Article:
Senegal Struggles to Lower Food Prices Amid Economic Pressures

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Since the election of President Bassirou Diomaye Faye in March 2024, Senegalese citizens have eagerly anticipated a reduction in the prices of essential goods, as costs have steadily risen in recent months. In his national address, the president pledged to introduce initial measures to alleviate the cost of living by May 15th. However, the government’s room for maneuvering to lower prices is constrained.

One potential avenue to reduce prices of staple goods such as rice, oil, flour, and bread is for the government to waive a portion of the value-added tax (VAT) applied to these products. Without this 18% fiscal levy, prices would see an immediate decline. Yet, ensuring that vendors pass on these savings and do not exploit them to bolster profit margins presents a significant challenge, resulting in substantial revenue loss for the state.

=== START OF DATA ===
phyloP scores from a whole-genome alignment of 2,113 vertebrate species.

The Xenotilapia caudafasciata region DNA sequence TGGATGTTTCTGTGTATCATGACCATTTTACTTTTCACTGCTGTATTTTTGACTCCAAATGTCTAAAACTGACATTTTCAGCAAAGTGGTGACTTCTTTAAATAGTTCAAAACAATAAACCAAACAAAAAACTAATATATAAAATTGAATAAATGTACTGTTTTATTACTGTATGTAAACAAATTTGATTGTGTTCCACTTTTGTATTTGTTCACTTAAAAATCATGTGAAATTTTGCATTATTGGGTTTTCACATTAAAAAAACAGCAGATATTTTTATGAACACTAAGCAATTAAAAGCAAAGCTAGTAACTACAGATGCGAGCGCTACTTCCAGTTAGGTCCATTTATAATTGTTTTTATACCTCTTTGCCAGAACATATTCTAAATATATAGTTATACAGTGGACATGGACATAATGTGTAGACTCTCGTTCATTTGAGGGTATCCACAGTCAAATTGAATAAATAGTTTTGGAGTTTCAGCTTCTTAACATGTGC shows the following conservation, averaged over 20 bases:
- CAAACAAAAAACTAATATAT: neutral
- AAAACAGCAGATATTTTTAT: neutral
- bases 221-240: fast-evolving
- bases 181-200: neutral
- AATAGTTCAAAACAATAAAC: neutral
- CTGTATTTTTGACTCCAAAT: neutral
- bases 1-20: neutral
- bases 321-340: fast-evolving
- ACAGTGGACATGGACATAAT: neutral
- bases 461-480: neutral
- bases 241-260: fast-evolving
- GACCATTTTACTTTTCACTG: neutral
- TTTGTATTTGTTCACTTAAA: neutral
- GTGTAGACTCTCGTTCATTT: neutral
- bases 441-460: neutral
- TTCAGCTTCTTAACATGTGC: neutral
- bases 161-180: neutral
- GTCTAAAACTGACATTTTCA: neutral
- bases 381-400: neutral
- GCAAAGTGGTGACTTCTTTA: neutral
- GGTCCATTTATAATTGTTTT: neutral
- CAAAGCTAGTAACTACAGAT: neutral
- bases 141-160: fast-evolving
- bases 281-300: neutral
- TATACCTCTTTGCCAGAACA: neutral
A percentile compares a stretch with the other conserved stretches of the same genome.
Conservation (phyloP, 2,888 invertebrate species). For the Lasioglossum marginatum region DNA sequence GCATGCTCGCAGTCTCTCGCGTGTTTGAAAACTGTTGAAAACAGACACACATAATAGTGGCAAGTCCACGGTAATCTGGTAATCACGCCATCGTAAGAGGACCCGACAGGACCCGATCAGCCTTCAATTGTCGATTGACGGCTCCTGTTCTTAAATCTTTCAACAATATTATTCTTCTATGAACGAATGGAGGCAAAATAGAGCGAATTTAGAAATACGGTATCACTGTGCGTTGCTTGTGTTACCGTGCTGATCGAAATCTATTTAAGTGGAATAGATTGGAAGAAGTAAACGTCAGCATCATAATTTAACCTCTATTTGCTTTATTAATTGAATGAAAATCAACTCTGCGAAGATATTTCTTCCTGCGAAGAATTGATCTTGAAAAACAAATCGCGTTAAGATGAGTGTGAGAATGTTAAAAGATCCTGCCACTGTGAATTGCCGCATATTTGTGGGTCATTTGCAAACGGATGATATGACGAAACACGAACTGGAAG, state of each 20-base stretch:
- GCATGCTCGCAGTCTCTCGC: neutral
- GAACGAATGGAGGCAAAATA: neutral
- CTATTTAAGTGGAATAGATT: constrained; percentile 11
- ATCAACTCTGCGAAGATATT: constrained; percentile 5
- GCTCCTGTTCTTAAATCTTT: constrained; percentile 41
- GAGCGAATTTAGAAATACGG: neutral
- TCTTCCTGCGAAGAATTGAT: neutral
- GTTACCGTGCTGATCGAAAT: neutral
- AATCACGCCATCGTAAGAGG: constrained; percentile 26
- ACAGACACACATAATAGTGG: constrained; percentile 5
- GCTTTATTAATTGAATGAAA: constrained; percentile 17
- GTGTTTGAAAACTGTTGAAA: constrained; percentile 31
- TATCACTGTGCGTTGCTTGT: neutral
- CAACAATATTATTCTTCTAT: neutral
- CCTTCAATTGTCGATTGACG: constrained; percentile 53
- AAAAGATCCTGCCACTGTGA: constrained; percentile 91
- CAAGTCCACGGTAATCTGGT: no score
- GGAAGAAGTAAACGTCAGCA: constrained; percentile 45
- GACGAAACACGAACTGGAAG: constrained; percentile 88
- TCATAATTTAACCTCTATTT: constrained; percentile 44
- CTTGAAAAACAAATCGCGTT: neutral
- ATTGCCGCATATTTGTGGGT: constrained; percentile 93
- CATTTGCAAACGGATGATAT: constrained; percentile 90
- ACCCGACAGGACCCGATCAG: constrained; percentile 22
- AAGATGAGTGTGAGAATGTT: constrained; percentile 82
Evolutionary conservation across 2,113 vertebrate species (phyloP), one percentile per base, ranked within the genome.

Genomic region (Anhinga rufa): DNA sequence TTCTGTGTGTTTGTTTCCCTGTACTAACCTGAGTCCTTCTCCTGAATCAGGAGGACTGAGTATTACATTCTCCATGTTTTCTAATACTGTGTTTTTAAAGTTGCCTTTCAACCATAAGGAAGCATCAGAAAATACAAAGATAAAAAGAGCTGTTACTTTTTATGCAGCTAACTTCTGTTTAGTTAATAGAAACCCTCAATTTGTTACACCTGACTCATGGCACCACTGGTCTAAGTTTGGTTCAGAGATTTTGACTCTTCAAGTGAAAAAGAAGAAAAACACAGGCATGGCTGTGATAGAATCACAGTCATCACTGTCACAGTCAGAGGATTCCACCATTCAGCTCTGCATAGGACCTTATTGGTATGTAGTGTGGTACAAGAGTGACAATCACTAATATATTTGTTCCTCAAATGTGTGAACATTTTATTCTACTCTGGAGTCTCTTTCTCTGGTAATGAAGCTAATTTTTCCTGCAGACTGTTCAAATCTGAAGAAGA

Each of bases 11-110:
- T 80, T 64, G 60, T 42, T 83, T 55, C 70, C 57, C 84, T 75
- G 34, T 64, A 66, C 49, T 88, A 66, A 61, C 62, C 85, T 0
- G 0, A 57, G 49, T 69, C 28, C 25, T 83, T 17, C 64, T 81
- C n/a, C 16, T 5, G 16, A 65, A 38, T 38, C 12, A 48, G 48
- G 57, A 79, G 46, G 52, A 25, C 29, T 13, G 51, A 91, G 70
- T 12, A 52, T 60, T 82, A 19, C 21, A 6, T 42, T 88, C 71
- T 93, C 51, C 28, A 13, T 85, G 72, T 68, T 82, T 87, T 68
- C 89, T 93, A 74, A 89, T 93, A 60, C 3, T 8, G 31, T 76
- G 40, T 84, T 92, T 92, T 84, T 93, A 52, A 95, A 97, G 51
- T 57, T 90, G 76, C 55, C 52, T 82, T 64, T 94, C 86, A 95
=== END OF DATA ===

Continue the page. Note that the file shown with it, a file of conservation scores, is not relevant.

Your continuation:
Temporary Measures

Another viable option is to establish regulated prices on select products—negotiated with traders—that do not exceed a specified threshold. However, enforcing such a decision poses a formidable obstacle.

Regardless of the approach, any intervention can only offer temporary relief. Ultimately, to sustainably lower prices, Senegal must reduce its reliance on imports. As long as the country fails to produce enough food domestically, controlling prices of imported goods subject to global market fluctuations remains exceedingly challenging.

In the face of economic pressures, Senegal grapples with the complex task of balancing short-term alleviation measures with the imperative of fostering self-sufficiency to secure long-term stability in food prices.


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